Should I Accept a Gift if I’m Unable To Give One in Return? Experts Weigh In

Happy couple giving wine bottle to man.
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Inflation is casting its shadow over the holidays this year, as we’re spending more on everything from family meals to travel, whether it’s hopping on a plane or driving across town. This is inevitably leading to some tough decisions.

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In its annual holiday spending survey, Deloitte found that Americans plan to spend $1,455 on the holidays this year, including gifts and other holiday spending. That’s on par with their spending survey findings from last year, but with a couple of key differences.

First, in order to combat inflation, more of consumers’ budgets will be diverted from other types of holiday spending to cover gifts. Second, people plan to reduce the number of gifts they purchase overall. According to the report, shoppers plan to buy nine gifts this year, versus 16 in 2021.

For consumers eyeing their holiday budgets and figuring out what kind of spending is in their comfort zone, that could potentially make for some awkward situations.

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Some families may choose to forego traditional gift-giving in favor of more budget-friendly alternatives, like name draws or white elephant exchanges. Others, though, will stick with tradition. Some will insist on giving gifts to everyone on their lists, because they can and want to.

So if you’re on the receiving end of a gifter’s generosity, but not in such a generous position yourself, how do you navigate this situation gracefully?

Elaine Swann, an etiquette expert based in San Diego, stresses the importance of being honest. “Right now is not the time to lie about our circumstances,” Swann said. “It’s really important to use that core value of honesty. Talk with your family or the organizer of the gift exchange and let them know what you can and cannot do.”

Maybe that means you have to bow out of gift-giving altogether, or you may need to draw back on the amount you spend, which may not match what others are spending. Whatever the case, by bowing out gracefully, Swann said, that will give the group the opportunity to make adjustments.

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Julien Saunders, author of Cashing Out, suggests taking this opportunity to share more about your circumstances and financial goals with others.

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“It can be awkward, but no one is obligated to spend money on gifts,” Saunders said. “You can simply send a note, email or text message in advance of the celebration, stating how your decision will help you achieve your goal. This way, your family is made aware of your intentions and may even celebrate your financially-responsible decision making.”

You can also consider alternative ways to participate while still honoring your budget. A homemade gift you can make in batch quantities and give out to individuals in your gift exchange will still make you feel like part of the group. Swann suggests homemade food items like a cookie recipe packaged nicely in a mason jar, or pulling photos off your loved ones’ social media, getting them printed, and presenting them in little frames from the dollar store.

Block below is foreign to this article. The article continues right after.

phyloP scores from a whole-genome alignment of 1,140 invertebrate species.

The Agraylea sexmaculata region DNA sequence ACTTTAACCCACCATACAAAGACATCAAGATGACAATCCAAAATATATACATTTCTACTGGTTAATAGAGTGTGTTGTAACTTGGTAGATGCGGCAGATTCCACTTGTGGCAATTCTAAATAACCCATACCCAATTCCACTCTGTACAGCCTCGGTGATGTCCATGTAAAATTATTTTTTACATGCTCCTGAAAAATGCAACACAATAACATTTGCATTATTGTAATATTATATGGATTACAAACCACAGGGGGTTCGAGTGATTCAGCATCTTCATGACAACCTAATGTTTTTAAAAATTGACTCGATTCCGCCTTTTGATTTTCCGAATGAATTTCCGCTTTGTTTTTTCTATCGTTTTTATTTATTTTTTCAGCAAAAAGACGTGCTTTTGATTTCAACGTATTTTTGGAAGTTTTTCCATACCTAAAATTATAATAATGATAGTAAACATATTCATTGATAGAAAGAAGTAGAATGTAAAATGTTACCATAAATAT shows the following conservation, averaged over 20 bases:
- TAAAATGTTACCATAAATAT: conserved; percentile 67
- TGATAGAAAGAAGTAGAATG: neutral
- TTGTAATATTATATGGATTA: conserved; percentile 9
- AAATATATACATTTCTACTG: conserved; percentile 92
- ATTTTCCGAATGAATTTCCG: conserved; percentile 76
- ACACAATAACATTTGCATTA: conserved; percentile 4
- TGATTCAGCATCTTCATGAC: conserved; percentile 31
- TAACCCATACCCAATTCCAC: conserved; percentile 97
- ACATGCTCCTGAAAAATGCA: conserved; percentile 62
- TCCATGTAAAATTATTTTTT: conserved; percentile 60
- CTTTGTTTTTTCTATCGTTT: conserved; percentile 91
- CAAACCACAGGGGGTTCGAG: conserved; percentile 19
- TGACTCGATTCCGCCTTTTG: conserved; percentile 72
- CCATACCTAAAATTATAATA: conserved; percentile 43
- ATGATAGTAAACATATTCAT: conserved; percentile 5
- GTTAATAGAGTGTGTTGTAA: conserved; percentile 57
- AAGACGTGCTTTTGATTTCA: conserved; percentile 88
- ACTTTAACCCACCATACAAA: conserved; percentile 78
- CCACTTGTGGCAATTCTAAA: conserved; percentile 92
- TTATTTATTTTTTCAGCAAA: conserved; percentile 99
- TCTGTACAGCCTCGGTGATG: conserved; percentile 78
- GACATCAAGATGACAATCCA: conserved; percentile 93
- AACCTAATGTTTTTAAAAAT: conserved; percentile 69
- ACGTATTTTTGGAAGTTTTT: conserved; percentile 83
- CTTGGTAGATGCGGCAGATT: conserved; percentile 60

“When all else fails, there’s nothing wrong with purchasing a stack of cards and handing those out to everyone,” Swann said. “You can spend some time writing in those cards and sharing your thoughts about that individual, couple, or family, and what they mean to you.”

To alleviate any feelings of guilt for not giving a gift in return or not matching the expense of the gift you received, Swann says it’s important to remember the pleasure that others get from giving gifts — and that’s something you should allow them.

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“People who give gifts want to spread good cheer towards others,” Swann said. “It gives them some fulfillment. Sometimes they may have gotten more joy out of giving a gift to you than you realize.”

There may indeed be some awkward moments. But not accepting a gift that someone wants to give you could be worse by causing offense. Swann says to go ahead and accept the gifts as well as the moments of discomfort, and take it all in stride.

“Push past that awkward moment, because it’s going to happen. That’s called being human,” Swann said. “Graciously say thank you, and then to take that extra step to feel better about yourself, send a thank you card later on letting that person know how much you appreciate that gift.”

She says the card should be hand-written, which shows that you made the effort to write your own words, apply and stamp, and take the card to the mailbox. At the very least, you’ve given them the gift of your time.

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About the Author

Cody Bay is an award-winning writer, editor and media ace based in Seattle, WA. With a focus on social good storytelling and content strategy, she recently led the Microsoft News for Good initiative at MSN, creating content experiences to inform and empower readers to take action on the causes they care about. She has contributed to a wide variety of local and national publications, including Microsoft’s IT Showcase, The Seattle Times, Seattle magazine, The Travel Channel and the Puget Sound Business Journal, and was previously a multimedia editor at The Associate Press in New York.
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